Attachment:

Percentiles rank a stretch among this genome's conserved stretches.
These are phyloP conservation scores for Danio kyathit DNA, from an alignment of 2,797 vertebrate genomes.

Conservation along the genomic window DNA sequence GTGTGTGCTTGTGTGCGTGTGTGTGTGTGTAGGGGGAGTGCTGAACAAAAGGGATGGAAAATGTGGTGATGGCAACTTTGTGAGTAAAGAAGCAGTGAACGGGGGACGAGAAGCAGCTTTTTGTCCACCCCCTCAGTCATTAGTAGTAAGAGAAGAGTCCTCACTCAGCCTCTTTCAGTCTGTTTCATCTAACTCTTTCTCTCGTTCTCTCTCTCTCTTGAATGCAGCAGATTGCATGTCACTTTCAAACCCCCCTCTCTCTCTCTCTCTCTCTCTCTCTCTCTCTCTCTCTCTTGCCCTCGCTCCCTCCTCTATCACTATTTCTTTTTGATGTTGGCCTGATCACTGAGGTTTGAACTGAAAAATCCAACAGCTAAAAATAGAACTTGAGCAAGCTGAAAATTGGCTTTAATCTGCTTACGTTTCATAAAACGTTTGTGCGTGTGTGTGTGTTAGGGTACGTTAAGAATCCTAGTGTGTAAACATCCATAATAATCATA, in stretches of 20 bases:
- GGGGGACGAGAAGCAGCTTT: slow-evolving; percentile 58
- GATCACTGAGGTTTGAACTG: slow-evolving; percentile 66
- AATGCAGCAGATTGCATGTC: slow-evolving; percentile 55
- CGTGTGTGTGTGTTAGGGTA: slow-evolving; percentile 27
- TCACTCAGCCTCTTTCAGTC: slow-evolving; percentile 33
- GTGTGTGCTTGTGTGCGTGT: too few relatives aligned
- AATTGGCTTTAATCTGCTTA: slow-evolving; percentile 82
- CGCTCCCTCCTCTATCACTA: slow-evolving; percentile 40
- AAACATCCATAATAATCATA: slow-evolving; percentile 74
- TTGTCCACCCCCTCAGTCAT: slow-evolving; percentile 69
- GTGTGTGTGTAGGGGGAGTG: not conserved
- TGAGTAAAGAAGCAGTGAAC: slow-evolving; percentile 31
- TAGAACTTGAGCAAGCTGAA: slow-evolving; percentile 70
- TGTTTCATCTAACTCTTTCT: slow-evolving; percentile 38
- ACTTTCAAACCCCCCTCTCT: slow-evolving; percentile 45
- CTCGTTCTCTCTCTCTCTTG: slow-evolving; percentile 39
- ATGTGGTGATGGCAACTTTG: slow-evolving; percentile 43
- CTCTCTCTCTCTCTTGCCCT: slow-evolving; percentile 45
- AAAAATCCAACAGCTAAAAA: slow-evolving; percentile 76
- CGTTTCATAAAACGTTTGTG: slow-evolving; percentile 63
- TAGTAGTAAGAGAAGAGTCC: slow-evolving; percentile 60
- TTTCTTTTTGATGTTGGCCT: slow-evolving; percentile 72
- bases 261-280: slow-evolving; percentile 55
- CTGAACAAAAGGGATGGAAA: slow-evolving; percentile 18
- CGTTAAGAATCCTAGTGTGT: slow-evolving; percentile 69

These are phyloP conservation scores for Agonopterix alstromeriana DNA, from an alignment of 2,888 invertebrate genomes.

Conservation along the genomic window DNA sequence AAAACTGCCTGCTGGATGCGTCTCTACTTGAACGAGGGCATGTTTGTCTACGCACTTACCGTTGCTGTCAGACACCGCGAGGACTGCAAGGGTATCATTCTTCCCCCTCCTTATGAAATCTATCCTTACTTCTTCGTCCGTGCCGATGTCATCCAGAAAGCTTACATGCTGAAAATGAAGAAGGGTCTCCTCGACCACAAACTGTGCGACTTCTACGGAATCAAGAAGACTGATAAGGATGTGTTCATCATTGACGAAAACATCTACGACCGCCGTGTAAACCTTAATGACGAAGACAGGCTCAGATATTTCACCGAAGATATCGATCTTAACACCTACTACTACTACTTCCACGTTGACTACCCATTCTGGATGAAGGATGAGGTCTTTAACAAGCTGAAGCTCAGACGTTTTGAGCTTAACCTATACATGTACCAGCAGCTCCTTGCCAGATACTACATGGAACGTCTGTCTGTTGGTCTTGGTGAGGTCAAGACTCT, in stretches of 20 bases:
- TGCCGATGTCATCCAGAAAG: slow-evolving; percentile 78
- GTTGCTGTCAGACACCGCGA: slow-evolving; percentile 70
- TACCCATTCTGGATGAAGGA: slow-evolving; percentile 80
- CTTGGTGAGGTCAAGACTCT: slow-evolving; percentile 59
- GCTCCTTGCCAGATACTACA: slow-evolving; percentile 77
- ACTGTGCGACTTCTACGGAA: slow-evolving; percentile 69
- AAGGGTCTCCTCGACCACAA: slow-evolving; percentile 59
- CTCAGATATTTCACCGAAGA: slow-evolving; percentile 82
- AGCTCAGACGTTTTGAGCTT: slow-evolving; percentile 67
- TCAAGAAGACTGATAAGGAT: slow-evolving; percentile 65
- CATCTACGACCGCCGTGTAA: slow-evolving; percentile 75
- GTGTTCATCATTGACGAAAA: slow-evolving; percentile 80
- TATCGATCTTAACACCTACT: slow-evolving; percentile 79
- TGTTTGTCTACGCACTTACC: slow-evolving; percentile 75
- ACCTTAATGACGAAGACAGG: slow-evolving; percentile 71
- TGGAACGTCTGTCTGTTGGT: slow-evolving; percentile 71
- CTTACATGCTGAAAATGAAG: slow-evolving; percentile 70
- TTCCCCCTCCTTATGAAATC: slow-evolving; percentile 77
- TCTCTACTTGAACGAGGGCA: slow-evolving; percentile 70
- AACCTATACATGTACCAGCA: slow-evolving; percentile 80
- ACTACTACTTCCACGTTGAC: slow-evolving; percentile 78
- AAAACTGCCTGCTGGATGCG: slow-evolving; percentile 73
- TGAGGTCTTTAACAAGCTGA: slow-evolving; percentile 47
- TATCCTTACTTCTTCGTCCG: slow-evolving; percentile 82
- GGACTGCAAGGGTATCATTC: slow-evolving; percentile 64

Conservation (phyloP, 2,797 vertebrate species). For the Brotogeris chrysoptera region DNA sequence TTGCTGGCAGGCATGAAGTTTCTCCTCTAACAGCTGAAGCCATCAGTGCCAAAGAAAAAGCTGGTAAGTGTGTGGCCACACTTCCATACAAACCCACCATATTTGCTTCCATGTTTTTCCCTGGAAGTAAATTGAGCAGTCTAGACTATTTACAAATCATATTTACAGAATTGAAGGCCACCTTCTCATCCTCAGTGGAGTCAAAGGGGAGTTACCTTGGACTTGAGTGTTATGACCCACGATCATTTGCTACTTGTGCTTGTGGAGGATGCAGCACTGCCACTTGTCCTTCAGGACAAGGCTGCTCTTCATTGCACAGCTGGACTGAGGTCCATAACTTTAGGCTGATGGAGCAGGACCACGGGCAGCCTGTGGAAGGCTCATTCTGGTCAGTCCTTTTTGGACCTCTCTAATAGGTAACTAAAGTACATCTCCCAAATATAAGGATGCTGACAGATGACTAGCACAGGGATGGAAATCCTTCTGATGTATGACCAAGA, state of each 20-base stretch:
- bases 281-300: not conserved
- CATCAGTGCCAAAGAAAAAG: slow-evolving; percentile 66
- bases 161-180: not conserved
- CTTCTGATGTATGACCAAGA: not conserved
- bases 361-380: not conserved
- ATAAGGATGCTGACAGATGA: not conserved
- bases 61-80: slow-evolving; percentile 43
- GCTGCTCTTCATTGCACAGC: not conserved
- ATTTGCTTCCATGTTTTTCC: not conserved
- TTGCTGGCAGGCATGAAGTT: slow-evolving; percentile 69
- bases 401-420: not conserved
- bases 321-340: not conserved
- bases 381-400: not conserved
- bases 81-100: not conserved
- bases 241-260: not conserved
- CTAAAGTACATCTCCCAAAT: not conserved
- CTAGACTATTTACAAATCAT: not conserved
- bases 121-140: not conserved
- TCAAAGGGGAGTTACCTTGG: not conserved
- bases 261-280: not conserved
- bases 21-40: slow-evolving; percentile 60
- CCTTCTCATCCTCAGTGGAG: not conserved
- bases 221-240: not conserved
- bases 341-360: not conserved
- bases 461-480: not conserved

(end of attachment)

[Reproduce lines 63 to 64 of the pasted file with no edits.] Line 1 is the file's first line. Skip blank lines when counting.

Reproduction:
- bases 61-80: slow-evolving; percentile 43
- GCTGCTCTTCATTGCACAGC: not conserved